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Kevin Corcoran

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ENTERTAINMENT
February 7, 2000 | DONALD LIEBENSON, SPECIAL TO THE TIMES
Kevin Corcoran compares acting to being a baseball player, versatile at different positions. This is an apt analogy for the former child star who in the 1950s and '60s was one of Walt Disney's most valuable players. The Mouseketeers were entertainers and role models, and Tommy Kirk and Kurt Russell were teen faves. But kids in the audience related more to Corcoran, who created a character who was part all-American boy and part hellion.
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NATIONAL
April 22, 2013 | By Molly Hennessy-Fiske
BOSTONĀ  -- Celeste Corcoran, 47, of Lowell, Mass., lost both her legs in the marathon explosions. Her daughter Sydney, a 17-year-old high school senior, was also wounded, hit with shrapnel. The two were staying in the same room at Boston Medical Center on Sunday, tended by Celeste's husband, Kevin Corcoran, 48, a truck driver so stoic that he wouldn't admit he, too, had been injured in the bombing. Lacerations on his legs went unattended for two days as he helped his family.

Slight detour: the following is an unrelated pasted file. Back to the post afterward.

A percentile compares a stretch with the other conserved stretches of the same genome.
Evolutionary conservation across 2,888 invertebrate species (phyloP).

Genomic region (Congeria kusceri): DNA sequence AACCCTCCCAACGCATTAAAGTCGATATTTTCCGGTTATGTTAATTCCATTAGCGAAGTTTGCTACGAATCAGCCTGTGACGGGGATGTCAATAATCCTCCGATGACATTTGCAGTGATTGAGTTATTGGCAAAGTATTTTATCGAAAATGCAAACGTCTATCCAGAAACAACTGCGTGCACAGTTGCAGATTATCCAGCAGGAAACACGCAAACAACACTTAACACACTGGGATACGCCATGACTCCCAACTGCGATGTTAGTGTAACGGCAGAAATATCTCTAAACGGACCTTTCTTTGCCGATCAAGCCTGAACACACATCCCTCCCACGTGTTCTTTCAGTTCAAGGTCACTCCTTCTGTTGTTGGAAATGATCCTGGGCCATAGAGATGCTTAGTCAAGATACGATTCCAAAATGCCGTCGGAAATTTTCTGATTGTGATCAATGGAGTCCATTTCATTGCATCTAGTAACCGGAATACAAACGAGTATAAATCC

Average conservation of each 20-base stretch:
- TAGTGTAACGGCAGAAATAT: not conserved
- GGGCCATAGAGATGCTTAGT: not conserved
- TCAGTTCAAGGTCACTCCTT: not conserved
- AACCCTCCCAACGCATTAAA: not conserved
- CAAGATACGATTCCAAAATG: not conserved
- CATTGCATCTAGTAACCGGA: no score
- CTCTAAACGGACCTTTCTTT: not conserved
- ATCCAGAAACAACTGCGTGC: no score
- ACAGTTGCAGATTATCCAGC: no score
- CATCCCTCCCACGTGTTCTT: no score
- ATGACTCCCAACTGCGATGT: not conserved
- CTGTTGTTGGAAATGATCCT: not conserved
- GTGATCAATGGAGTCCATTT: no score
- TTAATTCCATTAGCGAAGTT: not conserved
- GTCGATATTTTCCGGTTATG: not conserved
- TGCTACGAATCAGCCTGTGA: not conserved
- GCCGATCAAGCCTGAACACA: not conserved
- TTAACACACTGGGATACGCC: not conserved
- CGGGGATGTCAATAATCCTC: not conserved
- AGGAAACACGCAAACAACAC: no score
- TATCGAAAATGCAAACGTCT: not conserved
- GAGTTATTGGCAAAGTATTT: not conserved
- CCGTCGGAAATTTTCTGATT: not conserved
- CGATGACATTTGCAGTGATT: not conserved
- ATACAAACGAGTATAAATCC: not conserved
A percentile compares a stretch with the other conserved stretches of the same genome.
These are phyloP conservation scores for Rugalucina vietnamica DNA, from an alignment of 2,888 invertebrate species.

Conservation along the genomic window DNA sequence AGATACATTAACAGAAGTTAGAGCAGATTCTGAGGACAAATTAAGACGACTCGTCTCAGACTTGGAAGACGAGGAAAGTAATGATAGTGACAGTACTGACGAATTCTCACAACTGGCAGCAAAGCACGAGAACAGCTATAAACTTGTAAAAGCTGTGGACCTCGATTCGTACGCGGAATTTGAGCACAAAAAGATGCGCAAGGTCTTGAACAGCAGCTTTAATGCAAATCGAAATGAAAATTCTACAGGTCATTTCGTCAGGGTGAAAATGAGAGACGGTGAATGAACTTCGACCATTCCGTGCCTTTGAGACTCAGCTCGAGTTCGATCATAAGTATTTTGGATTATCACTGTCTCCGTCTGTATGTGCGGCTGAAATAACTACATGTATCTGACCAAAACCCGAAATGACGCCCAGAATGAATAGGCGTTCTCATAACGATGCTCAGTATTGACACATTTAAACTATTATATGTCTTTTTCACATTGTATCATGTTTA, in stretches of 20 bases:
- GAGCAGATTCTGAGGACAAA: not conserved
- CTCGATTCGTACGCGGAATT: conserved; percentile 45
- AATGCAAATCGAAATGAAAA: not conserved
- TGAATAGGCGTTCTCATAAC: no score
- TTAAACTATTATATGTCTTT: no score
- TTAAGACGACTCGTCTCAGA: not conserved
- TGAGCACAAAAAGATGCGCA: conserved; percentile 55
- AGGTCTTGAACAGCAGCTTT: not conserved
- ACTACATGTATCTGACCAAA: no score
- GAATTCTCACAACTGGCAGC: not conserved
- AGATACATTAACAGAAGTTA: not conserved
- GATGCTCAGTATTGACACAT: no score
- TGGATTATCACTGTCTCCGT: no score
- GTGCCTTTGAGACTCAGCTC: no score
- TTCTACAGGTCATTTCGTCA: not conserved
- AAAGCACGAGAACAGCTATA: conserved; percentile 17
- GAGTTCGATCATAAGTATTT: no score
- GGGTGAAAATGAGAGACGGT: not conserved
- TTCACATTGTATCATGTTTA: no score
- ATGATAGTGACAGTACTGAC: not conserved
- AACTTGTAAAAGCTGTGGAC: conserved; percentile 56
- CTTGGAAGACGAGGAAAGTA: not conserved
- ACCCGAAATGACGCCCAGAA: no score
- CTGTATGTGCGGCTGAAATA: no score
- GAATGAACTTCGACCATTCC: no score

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NATIONAL
April 22, 2013 | By Molly Hennessy-Fiske
BOSTONĀ  -- Celeste Corcoran, 47, of Lowell, Mass., lost both her legs in the marathon explosions. Her daughter Sydney, a 17-year-old high school senior, was also wounded, hit with shrapnel. The two were staying in the same room at Boston Medical Center on Sunday, tended by Celeste's husband, Kevin Corcoran, 48, a truck driver so stoic that he wouldn't admit he, too, had been injured in the bombing. Lacerations on his legs went unattended for two days as he helped his family.